Statistical Inference 1~4
Statistical Inference 1~4
1 Probability Theory
1.1 Set Theory
Definition 1.1.1 The set, S, of all possible outcomes of a particular experiment is called the sample space for the experiment.
Definition 1.1.2 An event is any collection of possible outcomes of an experiment, that is, any subset of S(including S itself).
Definition 1.1.5 Two events $A$ and $B$ are disjoint if $A \cap B = \emptyset$. The events $A_1, A_2, \dots$ are pairwise disjoint if $A_i \cap B_j = \emptyset$ for all $i \neq j$.
Definition 1.1.6 If $A_1, A_2, \dots$ are pairwise disjoint and $\cup_{i=1}^ {\infty}A_i = S$, then the collection $A_1, A_2, \dots$ forms a partition of $S$.
1.2 Basics of Probability Theory
Definition 1.2.1 A collection of subset of $S$ is called a sigma algebra (or Borel field), denoted by B, if it satisfies the following three properties:
 $\emptyset \in B$.
 If $A \in B$, then $A^c \in B$.
 If $A_1, A_2, \dots \in B$, then $\cup_{i=1}^{\infty}A_i \in B$.
Definition 1.2.4 Given a sample space $S$ and an associated sigma algebra $B$, a probability function $P$ with domain $B$ that satisfies
 $P(A) \ge 0$ for all $A \in B$.
 $P(S) = 1$.
 If $A_1, A_2, \dots \in B$ are pairwise disjoint, then $P(\cup_{i=1}^{\infty}A_i)= \sum_{i=1}^{\infty}P(A_i)$.
1.3 Conditional Probability and Independence
1.4 Random Variables
1.5 Distribution Functions
1.6 Density and Mass Functions
1.8 Miscellanea
2 Transformations and Expectations
2.1 Distribution of Functions of a Random Variable
Theorem 2.1.4 Let $X$ have pdf $f_X(x)$ and let $Y = g(X)$, where $g$ is a monotone function. Let $X$ and $Y$ be defined by (2.1.7). Suppose that $f_X(x)$ is continuous on $X$ and that $g^{1}(y)$ has a continuous derivative on $Y$. Then the pdf of $Y$ is given by
2.2 Expected Values
2.3 Moments and Moment Generating Functions
Definition 2.3.6 Let $X$ be a random variable with cdf $F_X$. The moment generating function (mgf) of $X$ (or $F_X$), denoted by $M_X(t)$, is
**Theorem 2.3.7 If $X$ has mgf $M_X(t)$, then
2.4 Differentiating Under an Integral Sign
Theorem 2.4.1 (Leibnitz’s Rule) If $f(x,\theta), a(\theta), b(\theta)$ are differentiable with respect to $\theta$, then
$$
\frac{d}{d\theta}\int_{a(\theta)}^{b(\theta)}f(x,\theta)dx=f(b(\theta),\theta)\frac{d}{d\theta}b(\theta)
 f(a(\theta),\theta)\frac{d}{d\theta}a(\theta)+\int_{a(\theta)}^{b(\theta)}\frac{d}{d\theta}f(x,\theta)dx
$$
Notice that if $a(\theta)$ and $b(\theta)$ are constant, we have a special case of Leibnitz’s Rule:
2.6 Miscellanea
3 Common Families of Distributions
3.1 Introduction
3.2 Discrete Distribution
Discrete Uniform Distribution
Hypergeometric Distribution
Binomial Distribution
Poisson Distribution
Negative Binomial Distribution
Geometric Distribution
3.3 Continuous Distribution
Uniform Distribution
Gamma Distribution
Normal Distribution
Beta Distribution
Cauchy Distribution
Lognormal Distribution
Exponential Distribution
Double Exponential Distribution
3.4 Exponential Families
A family of pdfs or pmfs is called an exponential family if it can be expressed as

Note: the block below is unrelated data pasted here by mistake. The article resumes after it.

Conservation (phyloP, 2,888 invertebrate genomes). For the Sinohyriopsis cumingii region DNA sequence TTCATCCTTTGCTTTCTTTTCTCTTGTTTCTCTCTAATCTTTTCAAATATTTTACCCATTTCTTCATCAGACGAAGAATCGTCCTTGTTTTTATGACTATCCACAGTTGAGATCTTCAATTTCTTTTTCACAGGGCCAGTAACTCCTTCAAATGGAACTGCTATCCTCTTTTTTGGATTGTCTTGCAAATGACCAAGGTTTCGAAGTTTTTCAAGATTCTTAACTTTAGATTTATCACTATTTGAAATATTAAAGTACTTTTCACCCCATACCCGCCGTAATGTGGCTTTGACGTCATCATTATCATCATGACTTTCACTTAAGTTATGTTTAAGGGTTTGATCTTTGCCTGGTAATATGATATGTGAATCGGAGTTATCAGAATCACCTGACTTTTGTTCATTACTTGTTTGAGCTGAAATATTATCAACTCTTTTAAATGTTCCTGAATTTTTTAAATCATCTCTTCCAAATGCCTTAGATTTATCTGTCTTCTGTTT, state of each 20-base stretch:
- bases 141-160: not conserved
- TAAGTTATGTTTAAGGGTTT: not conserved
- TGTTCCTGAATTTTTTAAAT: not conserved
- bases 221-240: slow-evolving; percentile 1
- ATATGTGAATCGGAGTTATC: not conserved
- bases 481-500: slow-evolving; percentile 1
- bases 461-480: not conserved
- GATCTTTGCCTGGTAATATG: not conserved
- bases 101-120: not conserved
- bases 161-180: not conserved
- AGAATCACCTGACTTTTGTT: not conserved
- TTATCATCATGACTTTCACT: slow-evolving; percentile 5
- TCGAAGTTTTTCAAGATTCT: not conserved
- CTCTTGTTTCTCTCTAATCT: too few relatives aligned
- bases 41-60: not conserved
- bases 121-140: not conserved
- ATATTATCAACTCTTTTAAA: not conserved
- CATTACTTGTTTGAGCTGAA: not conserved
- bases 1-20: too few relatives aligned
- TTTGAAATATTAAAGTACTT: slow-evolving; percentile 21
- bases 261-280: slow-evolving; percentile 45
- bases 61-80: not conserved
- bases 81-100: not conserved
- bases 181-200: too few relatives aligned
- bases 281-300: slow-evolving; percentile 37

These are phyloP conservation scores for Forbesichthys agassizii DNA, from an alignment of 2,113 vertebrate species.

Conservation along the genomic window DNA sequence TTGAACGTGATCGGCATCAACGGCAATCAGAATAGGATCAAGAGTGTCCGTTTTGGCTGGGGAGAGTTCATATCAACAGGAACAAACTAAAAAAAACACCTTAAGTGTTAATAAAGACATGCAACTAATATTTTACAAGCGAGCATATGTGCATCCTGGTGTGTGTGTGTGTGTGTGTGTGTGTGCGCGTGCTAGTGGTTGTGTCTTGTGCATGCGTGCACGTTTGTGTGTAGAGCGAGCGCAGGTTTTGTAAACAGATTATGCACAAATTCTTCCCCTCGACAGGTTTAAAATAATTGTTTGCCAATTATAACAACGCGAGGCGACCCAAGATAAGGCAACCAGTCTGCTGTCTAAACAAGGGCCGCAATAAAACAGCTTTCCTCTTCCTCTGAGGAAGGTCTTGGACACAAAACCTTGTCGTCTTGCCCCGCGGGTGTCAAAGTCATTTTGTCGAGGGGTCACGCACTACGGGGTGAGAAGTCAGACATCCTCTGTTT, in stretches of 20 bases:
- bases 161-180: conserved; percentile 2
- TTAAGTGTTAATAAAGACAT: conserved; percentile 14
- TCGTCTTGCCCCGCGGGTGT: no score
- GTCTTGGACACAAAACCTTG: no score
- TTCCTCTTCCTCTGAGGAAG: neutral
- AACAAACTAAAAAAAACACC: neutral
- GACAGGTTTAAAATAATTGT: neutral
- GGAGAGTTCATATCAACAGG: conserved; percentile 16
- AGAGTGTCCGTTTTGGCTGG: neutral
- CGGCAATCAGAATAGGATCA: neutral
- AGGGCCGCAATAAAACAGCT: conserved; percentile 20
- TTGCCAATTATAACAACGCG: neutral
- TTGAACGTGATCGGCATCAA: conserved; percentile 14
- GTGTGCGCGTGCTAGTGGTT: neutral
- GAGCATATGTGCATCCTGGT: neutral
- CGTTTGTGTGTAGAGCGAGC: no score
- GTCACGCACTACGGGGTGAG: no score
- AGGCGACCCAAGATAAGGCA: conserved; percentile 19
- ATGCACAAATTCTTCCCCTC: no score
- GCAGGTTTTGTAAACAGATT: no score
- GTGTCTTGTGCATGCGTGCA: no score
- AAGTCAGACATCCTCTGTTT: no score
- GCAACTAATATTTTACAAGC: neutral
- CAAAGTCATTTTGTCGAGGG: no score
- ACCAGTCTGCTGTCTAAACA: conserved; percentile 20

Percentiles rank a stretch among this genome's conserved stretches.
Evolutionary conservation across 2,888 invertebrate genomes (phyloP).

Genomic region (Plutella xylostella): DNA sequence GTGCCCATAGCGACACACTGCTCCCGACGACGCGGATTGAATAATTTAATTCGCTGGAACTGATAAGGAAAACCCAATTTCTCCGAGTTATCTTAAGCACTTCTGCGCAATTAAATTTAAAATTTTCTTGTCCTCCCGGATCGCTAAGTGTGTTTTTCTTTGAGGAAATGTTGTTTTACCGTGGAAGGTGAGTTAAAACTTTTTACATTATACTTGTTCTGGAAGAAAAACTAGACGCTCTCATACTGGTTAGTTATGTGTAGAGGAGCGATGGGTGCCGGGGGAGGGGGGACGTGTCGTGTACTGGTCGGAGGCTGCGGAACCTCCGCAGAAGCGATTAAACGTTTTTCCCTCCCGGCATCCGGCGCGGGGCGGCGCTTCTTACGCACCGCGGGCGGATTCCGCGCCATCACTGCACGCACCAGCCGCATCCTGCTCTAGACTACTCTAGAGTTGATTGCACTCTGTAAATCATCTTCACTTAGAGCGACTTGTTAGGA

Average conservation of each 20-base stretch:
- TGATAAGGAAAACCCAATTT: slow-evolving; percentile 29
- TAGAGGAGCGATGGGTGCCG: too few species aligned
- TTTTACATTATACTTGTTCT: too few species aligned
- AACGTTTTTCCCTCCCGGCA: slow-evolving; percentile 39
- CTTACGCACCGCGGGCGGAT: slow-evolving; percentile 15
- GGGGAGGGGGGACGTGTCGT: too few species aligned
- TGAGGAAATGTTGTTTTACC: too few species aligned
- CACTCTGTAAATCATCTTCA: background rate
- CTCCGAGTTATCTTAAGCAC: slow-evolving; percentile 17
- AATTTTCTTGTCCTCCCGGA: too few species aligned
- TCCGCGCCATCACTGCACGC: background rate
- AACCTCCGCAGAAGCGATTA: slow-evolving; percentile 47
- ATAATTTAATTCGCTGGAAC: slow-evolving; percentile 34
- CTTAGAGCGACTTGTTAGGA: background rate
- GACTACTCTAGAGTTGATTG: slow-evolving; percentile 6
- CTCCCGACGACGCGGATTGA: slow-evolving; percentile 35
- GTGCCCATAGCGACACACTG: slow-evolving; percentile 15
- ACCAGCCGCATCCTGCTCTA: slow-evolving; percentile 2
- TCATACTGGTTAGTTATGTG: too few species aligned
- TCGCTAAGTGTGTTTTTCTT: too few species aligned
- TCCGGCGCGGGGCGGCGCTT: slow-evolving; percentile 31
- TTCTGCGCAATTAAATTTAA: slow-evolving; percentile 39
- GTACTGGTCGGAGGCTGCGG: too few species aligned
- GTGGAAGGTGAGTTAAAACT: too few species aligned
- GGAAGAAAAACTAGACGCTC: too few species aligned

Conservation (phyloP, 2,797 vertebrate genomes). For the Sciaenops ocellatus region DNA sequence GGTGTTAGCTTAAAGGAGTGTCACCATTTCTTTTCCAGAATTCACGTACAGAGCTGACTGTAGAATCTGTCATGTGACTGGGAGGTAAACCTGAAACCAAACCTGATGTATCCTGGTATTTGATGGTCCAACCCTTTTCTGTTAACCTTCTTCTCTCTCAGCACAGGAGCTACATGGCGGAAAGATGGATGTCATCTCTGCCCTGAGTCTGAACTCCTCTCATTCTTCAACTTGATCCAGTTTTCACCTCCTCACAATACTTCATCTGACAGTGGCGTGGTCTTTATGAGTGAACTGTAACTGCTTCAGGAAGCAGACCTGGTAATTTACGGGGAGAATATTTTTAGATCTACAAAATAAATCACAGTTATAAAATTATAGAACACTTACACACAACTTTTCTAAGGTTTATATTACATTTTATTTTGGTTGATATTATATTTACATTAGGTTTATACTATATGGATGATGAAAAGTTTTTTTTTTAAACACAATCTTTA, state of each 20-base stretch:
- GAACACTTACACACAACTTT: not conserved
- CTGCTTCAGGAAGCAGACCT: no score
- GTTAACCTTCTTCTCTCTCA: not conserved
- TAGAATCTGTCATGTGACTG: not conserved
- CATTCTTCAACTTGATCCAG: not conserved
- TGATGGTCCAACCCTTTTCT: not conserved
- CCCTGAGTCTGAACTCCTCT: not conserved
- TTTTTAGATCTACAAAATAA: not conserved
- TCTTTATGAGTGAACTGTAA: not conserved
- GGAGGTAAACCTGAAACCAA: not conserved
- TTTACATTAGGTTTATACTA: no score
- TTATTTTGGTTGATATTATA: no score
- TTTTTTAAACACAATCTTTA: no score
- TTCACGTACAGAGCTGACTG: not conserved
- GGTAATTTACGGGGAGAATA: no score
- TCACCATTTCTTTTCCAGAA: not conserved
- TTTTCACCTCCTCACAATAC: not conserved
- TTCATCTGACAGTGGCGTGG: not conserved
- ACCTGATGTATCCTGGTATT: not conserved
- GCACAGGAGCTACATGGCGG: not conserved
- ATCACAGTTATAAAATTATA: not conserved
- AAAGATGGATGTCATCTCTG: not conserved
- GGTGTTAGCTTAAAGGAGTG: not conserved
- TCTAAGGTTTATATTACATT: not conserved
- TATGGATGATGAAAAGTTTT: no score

3.5 Location and Scale Families
3.6 Inequalities and Identities
3.6.1 Probability Inequalities
Theorem 3.6.1 (Chebychev’s Inequalilty) Let $X$ be a random variable and let $g(x)$ be a nonnegative function. Then, for any $r > 0$,
3.6.2 Identities
3.8 Miscellanea
3.8.2 Chebychev and Beyound
4 Multiple Random Variables
4.1 Joint and Marginal Distributions
The marginal pmf
4.2 Conditional Distributions and Independence
4.3 Bivariate Transformations
4.4 Hierarchical Models and Mixture Distributions
Theorem 4.4.3 If X and Y are any two random variables, then
Theorem 4.4.7 For any two random variables X and Y,
4.5 Covariance and Correlation
covariance: $\mathrm{Cov}(X,Y) = \mathrm{E}((X  \mu_X)(Y  \mu_Y))$
correlation: $\rho_{XY} = \mathrm{Cov}(X,Y)/(\sigma_X \sigma_Y)$
Theorem 4.5.3 For any random variables $X$ and $Y$,
Theorem 4.5.5 If $X$ and $Y$ are independent random variables, then $\mathrm{Cov}(X,Y) = 0$ and $\rho_{XY} = 0$.
Theorem 4.5.6 If $X$ and $Y$ are any two random variables and $a$ and $b$ are any two constants, then
Theorem 4.5.7 For any random variables $X$ and $Y$,
 $1 \le \rho_{XY} \le 1$.
 $\rho_{XY}^2 = 1$ if and only if there exist numbers $a \neq 0$ and $b$ such that $P(Y = aX + b) = 1$. If $\rho_{XY}=1$, then $a > 0$, and if $\rho_{XY} = 1$, then $a < 0$.
4.6 Multivariate Distributions
4.7 Inequalities
4.7.1 Numerical Inequalities
Lemma 4.7.1 Let a and b be any positive numbers, and let p and q be any positive numbers (necessarily greater than 1) satisfying
Then,
with equality if and only $a^p = b^q$.
Theorem 4.7.2 (Holder’s Inequality) Let X and Y be any two random variables, and let p and q satisfy. Then
Theorem 4.7.5 (Minkowski’s Inequality) Let X and Y be any two random variables. Then for $1 \le p < \infty$,
4.7.2 Functional Inequalities
Theorem 4.7.7 (Jensen’s Inequality) For any random variable X, if g(x) is a convex function, then
Theorem 4.7.9 (Covariance Inequality) Let $X$ be any random variable and $g(x)$ and $h(x)$ any functions such that $\mathrm{E}g(X)$, $\mathrm{E}h(X)$, and $\mathrm{E}(g(X)h(X))$ exist.

If $g(x)$ is a nondecreasing function and $h(x)$ is a nonincreasing function, then

If $g(x)$ and $h(x)$ are either both nondecreasing or both nonincreasing, then